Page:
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Number 4 - Lou Gehrig

Number 4 is the "Iron Horse," Lou Gehrig.  Lou held the record for consecutive games played for 56 years, at 2,130, until Cal Ripken broke it. He batted a hefty .340 for his career, to go along with 493 home runs and 1,995 RBI. He was part of some of the best Yankee teams from 1923 through 1939. He may not have gotten the credit he deserved because he played in the very large shadow of number 3.

Gehrig led the major leagues in multiple batting categories, multiple times.  In particular, Gehrig was somewhat of an RBI machine, having led the league five times, peaking with 185 in 1931.  Overall, he racked up a hefty 1,995 RBI over his 17 year MLB playing career.

Did you know.....Lou made $8,000 playing baseball in 1927?!


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Number 3 - Babe Ruth

At number 3, it's the obvious choice: the Sultan of Swat, Babe Ruth. His career statistics are amazing:

  • .342 batting average - 10th all-time
  • 714 home runs - 3rd all-time
  • 2,213 RBIs - 2nd all-time
  • 2,174 runs - 3rd all-time

And here's the kicker:

8,399 at-bats - 92nd all-time

AND.....he was a World Series game-winning pitcher! Wow.

Some say he was the best to ever play the game of baseball.  And those who say that have an excellent argument.  He was certainly the most sensational player of his time, out-slugging his contemporaries by a wide margin on an annual basis.

His wearing the jersey number 3 is widely attributed to his place in the batting order, 3rd, when the Yankees began wearing jersey numbers in 1929.

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Number 2 - Derek Jeter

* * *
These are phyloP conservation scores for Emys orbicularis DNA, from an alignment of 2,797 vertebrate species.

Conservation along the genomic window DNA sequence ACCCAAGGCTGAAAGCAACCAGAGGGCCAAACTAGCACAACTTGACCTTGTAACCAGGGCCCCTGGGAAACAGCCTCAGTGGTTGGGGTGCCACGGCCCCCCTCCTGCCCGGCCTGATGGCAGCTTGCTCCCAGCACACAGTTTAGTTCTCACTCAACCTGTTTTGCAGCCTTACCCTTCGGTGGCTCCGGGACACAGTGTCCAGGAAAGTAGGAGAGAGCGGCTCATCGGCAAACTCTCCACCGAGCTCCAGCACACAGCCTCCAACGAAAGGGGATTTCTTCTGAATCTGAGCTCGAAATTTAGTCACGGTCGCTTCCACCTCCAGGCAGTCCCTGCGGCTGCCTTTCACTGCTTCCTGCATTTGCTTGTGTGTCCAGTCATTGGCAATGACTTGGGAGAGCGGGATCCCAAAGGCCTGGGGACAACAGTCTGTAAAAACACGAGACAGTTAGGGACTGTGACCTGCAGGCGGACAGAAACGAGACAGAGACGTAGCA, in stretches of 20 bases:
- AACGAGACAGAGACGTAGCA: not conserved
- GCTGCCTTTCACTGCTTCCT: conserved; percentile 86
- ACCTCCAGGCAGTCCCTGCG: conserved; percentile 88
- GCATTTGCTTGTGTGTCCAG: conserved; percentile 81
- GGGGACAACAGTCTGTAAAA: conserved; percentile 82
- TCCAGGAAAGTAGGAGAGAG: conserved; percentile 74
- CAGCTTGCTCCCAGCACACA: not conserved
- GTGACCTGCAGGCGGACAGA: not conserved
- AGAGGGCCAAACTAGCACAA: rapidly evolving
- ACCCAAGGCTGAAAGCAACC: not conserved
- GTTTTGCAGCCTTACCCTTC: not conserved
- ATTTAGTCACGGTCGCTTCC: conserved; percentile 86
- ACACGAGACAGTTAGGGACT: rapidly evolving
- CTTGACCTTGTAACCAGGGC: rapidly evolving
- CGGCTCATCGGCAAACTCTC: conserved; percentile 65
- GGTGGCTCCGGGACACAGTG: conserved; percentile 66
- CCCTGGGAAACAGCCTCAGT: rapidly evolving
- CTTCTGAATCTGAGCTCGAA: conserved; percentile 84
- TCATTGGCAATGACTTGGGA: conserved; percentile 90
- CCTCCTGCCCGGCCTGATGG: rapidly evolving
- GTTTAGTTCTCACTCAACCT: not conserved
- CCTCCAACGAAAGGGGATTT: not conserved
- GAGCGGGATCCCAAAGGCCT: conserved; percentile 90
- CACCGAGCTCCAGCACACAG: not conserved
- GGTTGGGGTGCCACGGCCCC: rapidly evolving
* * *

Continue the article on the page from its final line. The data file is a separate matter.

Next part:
Although some people may choose Secretariat as the best to ever wear number 2, I'm nominating Derek Jeter.  Ok, this may fuel the "are animals athletes" debate, but for our purposes, Secretariat is disqualified. Jeter, who wore number 2 for his entire MLB career, all spent with the Yankees, created a reputation for being "clutch" and for durability and dependability at his position, shortstop.

Jeter goes down in the baseball record books as one of the greatest New York Yankees to ever play the game. The 1996 ROY and longtime captain of the Yankees finished his 20 year career with New York holding a lifetime batting average of .310. A 14-time All Star, Jeter is beloved by Yankees' fans and respected by fans of the game.  Some "did you knows" about Derek:

  • He was named 1992 High School Player of the Year by the American Baseball Coaches Association

  • Received a baseball scholarship to the University of Michigan and attended one semester before going to play for the Yanks

  • Holds the record for postseason hits with 200

  • All-time Yankee leader in hits with 3,465

(photo by

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Number 1 - Ozzie Smith

Ozzie Smith, or "The Wizard of Oz," as he was called, played shortstop for the St. Louis Cardinals for the majority of his career, while wearing the jersey number 1. He started out with the San Diego Padres, however, also wearing number 1. He was known and respected for his amazing defensive play, and of course his signature backflip.

He won the gold glove at shortstop from 1979 through 1992. He made the All-Star team 15 times, and wound up with more than 500 stolen bases and more than 2,400 hits. Elected into the Baseball Hall of Fame in 2002.

Get your own Ozzie Smith rookie card here.

Did you know that.....his given name is Osborne Earl Smith?